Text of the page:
So, basically, fluid mechanics is the branch of physics that is concerned with the mechanics of fluids viz: liquids, gases, and plasmas(the fourth state of matter) and the forces subjected to these.
We find applications of fluid mechanics in a wide range of disciplines including the following:
A Short Description on Unique Properties of Fluid
As we all know, matters in nature exist in three states namely solid, liquid and gas. Solids are rigid physical objects with very strong interatomic bonds. They possess a definite shape and require very high temperatures to melt or change into liquid form and gaseous form or vapourize. Contrastingly, liquid and gas do not have a definite shape and are known as fluids. They deform easily because the interatomic forces are relatively weaker than that present in the solids. Because of this condition matters in this state show very special characteristics and are defined in 5 properties as density or specific density, specific weight or weight density, specific volume, specific gravity, and viscosity. Specific density is the same as the density of solid-state matters. It is defined as the quantity of mass per unit volume of the liquid. It changes with the temperature and pressure of the fluid.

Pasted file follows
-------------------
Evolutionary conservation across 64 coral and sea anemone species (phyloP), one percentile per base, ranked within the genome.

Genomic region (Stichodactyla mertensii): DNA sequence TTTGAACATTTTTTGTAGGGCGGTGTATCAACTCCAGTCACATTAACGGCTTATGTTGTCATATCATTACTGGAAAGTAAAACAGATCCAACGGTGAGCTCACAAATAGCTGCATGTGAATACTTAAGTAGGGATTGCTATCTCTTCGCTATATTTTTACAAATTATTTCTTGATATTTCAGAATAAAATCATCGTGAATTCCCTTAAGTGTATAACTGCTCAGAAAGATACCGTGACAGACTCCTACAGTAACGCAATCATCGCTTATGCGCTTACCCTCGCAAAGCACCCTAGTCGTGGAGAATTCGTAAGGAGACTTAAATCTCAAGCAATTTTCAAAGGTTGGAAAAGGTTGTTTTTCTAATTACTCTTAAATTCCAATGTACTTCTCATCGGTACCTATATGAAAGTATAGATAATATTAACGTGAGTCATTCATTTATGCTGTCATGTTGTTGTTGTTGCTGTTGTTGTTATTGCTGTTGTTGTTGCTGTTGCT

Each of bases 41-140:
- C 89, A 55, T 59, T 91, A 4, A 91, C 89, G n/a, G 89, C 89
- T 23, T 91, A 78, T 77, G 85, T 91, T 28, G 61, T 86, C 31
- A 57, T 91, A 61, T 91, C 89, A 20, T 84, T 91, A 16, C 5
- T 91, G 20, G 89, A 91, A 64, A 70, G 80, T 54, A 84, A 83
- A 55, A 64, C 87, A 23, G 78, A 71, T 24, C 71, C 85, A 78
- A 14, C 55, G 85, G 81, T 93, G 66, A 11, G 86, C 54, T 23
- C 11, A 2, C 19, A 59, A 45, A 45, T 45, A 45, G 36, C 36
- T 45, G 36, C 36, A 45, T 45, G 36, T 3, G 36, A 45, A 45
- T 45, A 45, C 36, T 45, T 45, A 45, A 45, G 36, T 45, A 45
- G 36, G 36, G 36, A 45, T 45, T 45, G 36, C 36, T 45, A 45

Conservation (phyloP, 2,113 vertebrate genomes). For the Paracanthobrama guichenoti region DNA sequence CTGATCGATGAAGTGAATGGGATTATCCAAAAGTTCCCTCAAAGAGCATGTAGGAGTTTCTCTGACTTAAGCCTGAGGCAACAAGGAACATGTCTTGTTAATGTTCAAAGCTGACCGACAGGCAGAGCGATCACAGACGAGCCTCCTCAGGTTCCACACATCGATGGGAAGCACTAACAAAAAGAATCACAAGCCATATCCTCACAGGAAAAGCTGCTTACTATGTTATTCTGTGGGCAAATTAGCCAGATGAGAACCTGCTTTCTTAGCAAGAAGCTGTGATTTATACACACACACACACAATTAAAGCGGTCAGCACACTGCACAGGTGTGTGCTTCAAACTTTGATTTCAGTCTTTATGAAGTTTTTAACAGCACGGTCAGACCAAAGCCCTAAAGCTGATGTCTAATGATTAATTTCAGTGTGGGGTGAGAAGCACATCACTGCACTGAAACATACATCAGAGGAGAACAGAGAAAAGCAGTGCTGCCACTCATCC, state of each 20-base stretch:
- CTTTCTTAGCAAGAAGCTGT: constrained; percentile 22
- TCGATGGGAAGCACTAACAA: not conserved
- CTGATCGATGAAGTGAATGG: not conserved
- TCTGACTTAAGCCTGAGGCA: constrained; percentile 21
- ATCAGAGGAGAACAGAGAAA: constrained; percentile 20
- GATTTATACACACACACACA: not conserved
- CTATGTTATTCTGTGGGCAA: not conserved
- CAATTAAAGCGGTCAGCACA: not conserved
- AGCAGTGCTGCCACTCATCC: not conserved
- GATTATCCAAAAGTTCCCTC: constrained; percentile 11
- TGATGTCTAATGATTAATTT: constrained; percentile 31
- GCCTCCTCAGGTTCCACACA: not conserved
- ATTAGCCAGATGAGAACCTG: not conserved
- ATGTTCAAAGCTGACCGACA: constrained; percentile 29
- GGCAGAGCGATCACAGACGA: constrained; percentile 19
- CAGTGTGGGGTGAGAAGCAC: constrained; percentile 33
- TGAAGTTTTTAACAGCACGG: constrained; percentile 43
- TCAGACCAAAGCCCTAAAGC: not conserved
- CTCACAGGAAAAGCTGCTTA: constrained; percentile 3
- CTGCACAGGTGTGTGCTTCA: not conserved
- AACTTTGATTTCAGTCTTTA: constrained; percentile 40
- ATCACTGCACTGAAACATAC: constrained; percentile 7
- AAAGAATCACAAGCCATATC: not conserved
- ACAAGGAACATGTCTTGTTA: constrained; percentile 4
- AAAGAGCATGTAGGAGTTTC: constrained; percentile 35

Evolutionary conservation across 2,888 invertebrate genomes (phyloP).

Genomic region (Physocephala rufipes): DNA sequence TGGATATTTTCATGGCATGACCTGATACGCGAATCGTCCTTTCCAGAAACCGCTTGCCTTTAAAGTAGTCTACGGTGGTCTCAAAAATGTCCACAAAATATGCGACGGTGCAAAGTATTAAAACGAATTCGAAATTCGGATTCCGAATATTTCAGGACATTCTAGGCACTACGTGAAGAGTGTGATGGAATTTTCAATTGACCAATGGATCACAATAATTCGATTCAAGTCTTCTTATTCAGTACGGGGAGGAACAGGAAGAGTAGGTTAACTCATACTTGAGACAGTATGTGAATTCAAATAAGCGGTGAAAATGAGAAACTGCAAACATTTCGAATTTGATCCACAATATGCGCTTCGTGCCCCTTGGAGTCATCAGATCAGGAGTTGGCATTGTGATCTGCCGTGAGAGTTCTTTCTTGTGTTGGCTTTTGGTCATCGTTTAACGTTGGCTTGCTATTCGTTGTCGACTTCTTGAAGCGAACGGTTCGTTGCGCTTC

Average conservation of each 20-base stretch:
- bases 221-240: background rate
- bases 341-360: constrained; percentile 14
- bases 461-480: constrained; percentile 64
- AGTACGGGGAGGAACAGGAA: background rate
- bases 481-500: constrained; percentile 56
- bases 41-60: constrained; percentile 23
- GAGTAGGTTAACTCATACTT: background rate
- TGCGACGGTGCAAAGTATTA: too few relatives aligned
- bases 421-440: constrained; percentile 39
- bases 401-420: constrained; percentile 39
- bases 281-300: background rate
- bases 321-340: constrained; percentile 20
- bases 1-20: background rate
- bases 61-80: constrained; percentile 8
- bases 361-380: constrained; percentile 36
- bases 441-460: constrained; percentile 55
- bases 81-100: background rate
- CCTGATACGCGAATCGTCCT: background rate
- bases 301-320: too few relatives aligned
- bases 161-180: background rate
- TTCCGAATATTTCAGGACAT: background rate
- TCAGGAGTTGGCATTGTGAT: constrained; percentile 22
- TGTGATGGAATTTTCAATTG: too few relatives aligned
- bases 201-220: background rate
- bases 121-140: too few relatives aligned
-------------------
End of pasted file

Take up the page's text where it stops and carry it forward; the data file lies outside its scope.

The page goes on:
For example, the density of water is 1000 liter per meter cube volume of the liquid and it is highest at 4 degrees celsius. The density of liquid changes less in relation to the change of density of gases with the change of temperature. The second property is the specific weight or weight density of any fluid. It is the quantity of weight exerted per unit volume of the fluid. The third property is specific gravity. It is the unit density per unit volume of the fluid. It is also known as the relative density. To compare the specific gravity of all liquids the density of water is taken as standard. Likewise to compare the specific gravity of gaseous substances the density of air in the environment is taken as standard. The other property of fluids is viscosity which is experienced when fluid is inflow. The atomic particles are connected to each other by a force of interatomic attraction. So when a fluid flows remaining under the influence of gravity then it differentiates into different layers one over another. The resistance created by the atoms of the lower layers against the atoms of the upper layer of the fluid in motion is known as viscosity.